Individual, severe batch infections can be a real problem. If they are bad enough they can cost upwards of $50,000 or more in losses. In addition to lost ethanol production, other serious effects of an acute upset result in continued high bacteria levels, high lactic and acetic acid in backset, high sugars and related problems in downstream operations, as well as a huge distraction away from other plant improvement efforts. Ongoing variation in performance is a much bigger problem and one of its root causes is ongoing bacteria presence in feedstock or the plant itself. It’s not uncommon for a typically sized plant, with fermentors sized around 800,000 gallons to produce about 13.7 percent ethanol on average from a batch fermentation. That’s by weight. But if they are able to eliminate variation in performance caused by chronic background contamination, they could produce 13.9 percent or more on average per batch. For a typical 100 million gallon per year plant this equates to over 1.5 million gallons per year in additional production. That’s almost $4 million per year.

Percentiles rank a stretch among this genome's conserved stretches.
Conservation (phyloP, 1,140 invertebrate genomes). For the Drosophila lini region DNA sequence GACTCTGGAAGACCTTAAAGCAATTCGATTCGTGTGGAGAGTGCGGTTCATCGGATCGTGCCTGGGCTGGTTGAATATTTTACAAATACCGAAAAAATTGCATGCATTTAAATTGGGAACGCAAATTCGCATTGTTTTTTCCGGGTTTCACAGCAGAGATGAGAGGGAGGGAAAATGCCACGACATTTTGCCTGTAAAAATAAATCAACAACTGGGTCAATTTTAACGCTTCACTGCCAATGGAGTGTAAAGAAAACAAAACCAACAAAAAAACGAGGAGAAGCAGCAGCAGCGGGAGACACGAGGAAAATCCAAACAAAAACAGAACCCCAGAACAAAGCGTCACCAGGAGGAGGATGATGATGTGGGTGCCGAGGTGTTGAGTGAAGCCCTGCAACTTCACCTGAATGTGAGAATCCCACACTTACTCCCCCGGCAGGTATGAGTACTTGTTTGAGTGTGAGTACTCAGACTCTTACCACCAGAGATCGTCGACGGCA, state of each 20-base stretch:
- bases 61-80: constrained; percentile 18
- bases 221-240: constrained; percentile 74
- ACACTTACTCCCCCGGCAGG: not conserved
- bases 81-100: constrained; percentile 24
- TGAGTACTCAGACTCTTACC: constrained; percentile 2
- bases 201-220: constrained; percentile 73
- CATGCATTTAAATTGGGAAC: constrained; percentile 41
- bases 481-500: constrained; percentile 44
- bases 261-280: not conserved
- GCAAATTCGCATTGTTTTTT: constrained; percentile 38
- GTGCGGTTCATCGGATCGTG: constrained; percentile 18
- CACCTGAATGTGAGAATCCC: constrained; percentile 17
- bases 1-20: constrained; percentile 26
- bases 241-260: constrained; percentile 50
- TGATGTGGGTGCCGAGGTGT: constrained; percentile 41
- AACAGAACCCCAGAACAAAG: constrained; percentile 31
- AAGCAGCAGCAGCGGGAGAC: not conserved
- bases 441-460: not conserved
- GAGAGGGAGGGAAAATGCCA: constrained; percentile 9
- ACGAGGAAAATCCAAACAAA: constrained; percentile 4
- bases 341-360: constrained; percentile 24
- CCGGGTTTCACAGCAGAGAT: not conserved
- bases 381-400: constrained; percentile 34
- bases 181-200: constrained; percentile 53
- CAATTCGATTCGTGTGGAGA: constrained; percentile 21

Can you walk me through the process of how considering a certain chemical approach to solving a problem goes from a concept to commercial deployment?
DuPont is a science company.  We work collaboratively to find sustainable, innovative, market-driven solutions to solve some of the world’s biggest challenges, making lives better, safer, and healthier for people everywhere. We employ Six Sigma methodology to help us identify and develop solutions that will help the biofuels industry to be as productive as possible. DuPont FermaSure XL is a perfect example of this. We start with the customer. Voice of the customer, or VOC as we call it, helps us understand our customer’s needs. From there we bring our resources to bear on the challenges the industry faces. We have resources based at regional technology centers around the world who work to develop solutions to these challenges. Once we have a concept, we work with customers to test and fine-tune the offering until it meets their needs. Then it’s a matter of launching the product commercially in a way that makes the most sense. We have many such projects under way today and one soon to be launched.

What is driving the push for antibiotic-free solutions to bacterial outbreaks?